There has been a specific focus on development of alternative aviation fuels within the European Union - partly because liquid biojet fuels are currently the only alternative to fossil fuels for air transport (i.e. electrification is not an option). In 2011 the EC, in coordination with Airbus, leading European airlines (Lufthansa, Air France/KLM, & British Airways) and key European biofuel producers (Neste Oil, Biomass Technology Group and UOP), launched an initiative to speed up the commercialisation of aviation biofuels in Europe. The initiative, labelled "European Advanced Biofuels Flight path" is a roadmap with clear milestones to achieve an annual production of two million tonnes of sustainably produced biofuel for aviation by 2020. Further information is provided on the aviation biofuels page of this website.
In recent years, market development of biofuels in Europe has been driven by binding targets set in the Renewable Energy Directive for 10% of renewables in transport energy use by 2020. Public concerns over land use issues have led to the amendment of the Renewable Energy Directive in 2015 (EU/2015/1513) which caps the use of conventional biofuels derived from crop plants at 7%. At the same time it obliges Member States to implement a target for biofuels from non-food feedstock of at least 0,5% in transport energy in 2020. As a further incentive the amendment rules the double-counting of the energy contents of advanced biofuels towards the renewable energy target of 10%. Hence the future expansion of biofuels markets in Europe is dependent on the commercial deployment of advanced biofuels that use wastes, residues and energy crops (grown on marginal land) as feedstocks. In addition, electricity from renewable resources for rail transport is counted 2,5 times and for road transport 5 times the energy content.
ePure position during the negociation of the RED amendment
In 2013, in preparation of the amendment of the Renewable Energy Directive, ePure, the association of the European ethanol producing industry, published a study on the double counting proposal: Double Counting, Half Measures: Study on the effectiveness of double counting as a support for advanced biofuels. The study concludes with alternative measures to accelerate deployment of advanced biofuels:
- Increasing the weighting of advanced biofuels towards the target for 10% renewables in transport will not help reducing GHG emissions from transport by 2020;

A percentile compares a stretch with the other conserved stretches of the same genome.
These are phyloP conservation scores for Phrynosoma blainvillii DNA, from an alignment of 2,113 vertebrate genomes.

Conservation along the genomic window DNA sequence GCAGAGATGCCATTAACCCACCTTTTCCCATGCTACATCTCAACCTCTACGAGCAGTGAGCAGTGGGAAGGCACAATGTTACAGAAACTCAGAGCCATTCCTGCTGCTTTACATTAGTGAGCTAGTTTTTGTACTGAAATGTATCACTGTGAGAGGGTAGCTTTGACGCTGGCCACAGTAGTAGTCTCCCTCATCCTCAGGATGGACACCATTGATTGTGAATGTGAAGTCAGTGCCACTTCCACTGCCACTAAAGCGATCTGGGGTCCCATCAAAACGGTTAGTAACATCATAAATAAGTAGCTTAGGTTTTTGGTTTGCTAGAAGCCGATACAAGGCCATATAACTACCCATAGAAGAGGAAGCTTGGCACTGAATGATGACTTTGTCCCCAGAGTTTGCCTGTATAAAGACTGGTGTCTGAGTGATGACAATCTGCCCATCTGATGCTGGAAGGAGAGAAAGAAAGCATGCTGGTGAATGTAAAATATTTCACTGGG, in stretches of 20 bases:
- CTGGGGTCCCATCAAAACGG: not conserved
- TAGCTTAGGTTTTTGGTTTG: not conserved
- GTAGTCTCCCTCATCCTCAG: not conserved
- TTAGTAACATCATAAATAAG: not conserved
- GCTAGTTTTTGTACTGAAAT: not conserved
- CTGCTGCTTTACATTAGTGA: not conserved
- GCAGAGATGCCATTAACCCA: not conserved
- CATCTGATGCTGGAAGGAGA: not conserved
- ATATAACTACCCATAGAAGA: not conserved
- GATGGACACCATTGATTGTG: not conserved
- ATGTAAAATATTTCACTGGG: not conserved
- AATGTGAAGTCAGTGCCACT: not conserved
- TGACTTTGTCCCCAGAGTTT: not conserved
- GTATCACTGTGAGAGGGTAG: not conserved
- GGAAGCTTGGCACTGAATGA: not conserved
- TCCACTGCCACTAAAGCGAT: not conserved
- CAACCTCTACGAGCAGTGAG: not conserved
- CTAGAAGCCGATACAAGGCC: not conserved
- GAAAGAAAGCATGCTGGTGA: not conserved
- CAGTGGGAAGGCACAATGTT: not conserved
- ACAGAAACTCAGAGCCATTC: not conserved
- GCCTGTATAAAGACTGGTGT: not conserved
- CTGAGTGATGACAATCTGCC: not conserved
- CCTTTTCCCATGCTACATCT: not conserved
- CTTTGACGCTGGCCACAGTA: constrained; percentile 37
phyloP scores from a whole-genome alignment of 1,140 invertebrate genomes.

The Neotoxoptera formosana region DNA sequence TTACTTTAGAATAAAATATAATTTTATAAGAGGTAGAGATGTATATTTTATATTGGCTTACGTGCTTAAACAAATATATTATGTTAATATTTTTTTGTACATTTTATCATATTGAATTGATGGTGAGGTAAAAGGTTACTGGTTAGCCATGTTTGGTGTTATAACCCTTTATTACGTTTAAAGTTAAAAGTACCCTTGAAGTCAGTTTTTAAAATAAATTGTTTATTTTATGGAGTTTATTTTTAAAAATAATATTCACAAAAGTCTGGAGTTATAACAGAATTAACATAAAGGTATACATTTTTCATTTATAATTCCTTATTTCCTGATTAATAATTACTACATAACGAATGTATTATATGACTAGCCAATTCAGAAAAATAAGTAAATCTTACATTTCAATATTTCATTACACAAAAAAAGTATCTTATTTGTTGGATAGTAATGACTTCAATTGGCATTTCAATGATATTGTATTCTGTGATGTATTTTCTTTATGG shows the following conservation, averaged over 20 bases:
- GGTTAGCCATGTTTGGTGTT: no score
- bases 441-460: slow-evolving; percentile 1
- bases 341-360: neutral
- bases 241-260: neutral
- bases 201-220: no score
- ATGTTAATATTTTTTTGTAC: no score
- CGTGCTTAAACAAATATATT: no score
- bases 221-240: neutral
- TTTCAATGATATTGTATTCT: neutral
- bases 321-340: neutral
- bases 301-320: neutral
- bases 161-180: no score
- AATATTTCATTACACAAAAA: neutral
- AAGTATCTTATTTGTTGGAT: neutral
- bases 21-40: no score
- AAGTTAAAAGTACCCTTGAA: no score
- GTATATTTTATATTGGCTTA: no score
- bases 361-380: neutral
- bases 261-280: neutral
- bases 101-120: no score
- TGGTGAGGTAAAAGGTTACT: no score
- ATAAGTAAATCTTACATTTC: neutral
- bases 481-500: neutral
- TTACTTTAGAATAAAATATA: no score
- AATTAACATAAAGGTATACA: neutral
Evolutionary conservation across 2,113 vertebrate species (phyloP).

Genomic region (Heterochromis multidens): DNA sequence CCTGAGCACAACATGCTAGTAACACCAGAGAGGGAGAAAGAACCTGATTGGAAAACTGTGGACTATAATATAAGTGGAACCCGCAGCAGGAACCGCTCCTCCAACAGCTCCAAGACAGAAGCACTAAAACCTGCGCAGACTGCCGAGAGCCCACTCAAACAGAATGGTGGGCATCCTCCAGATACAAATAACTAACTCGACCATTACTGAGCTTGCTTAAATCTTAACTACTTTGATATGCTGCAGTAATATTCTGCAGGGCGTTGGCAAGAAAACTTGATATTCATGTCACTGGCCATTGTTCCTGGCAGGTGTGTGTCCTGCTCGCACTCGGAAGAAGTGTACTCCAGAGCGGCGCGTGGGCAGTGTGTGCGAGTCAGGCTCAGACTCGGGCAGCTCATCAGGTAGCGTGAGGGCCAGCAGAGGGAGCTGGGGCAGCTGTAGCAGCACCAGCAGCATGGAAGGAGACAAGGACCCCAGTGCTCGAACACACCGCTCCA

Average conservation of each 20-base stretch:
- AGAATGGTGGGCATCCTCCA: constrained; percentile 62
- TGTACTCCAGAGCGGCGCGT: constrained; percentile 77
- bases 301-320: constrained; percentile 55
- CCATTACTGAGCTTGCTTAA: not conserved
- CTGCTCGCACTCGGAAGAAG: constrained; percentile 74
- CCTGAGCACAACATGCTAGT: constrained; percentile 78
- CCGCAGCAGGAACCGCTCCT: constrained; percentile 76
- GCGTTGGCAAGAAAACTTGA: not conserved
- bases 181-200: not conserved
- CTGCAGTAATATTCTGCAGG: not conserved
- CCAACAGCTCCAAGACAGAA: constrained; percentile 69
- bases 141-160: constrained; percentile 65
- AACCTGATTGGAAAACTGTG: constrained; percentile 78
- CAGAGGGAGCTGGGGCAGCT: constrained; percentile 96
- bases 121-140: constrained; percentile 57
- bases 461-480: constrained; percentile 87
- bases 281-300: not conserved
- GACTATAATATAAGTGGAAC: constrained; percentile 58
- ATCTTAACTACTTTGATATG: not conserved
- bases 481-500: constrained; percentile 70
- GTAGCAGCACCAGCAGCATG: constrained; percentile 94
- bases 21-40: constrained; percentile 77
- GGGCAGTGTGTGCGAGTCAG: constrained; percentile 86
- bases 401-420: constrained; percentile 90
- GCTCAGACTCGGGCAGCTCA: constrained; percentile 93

- A dedicated sub-target for innovative advanced biofuels technologies, with high enough penalties to prevent buy-outs;
- A strong, long-term and stable framework beyond 2020;
- Dedicated investment support for first-of-its-kind plants.
JEC biofuels programme
The JEC research collaboration started in 2000 bringing together:
- Joint Research Centre of the European Commission, (IET institute)
- EUCAR, the European Council for Automotive R&D
- CONCAWE, the Oil Companies’ European Organisation for Environment, Health and Safety
The JEC research collaboration provides scientific facts to European institutions, Member States and sector stakeholders relating to the energy use and efficiency and emissions from a broad range of road vehicle powertrain and fuel options.
The JEC Biofuels Programmes (2008-2010; 2011-2014) assessed the possible biofuel implementation scenarios for achieving EU renewable energy targets in the transport sector by 2020. These scenarios were assessed by modelling and other analyses.
In 2014 the JEC consortium came up with a revised version of its first report of 2011. The reference scenario and three fuel demand scenarios have been re-developed and tested on the legislative concepts proposed by EU institutions to modify the RED and FQD regulation with a view to including ILUC concerns. The revised reference scenario has been compared to the outcomes of the JEC Biofuels Study in 2011 to identify and characterise the main drivers behind different results on the capacity to attain the RED and FQD targets. The main conclusions to be drawn from the analysis performed in this revised version of the JEC Biofuels study using the F&F model and a revised bottom-up supply outlook for advanced biofuels are:
- None of the scenarios, tested againstthe legislative concepts, will achieve the RED and FQD targets.
- The introduction of an accounting cap on conventional biofuels towards achieving the RED target will diminish the potential impact of higher biofuel blends. It will also affect the use of drop-in fuels from such sources to blend beyond the current (diesel) grade.
- ´Switching to low-ILUC risk feedstocks has the potential to have a major impact on achieving the FQD and RED targets but is expected to be limited by feedstock availability.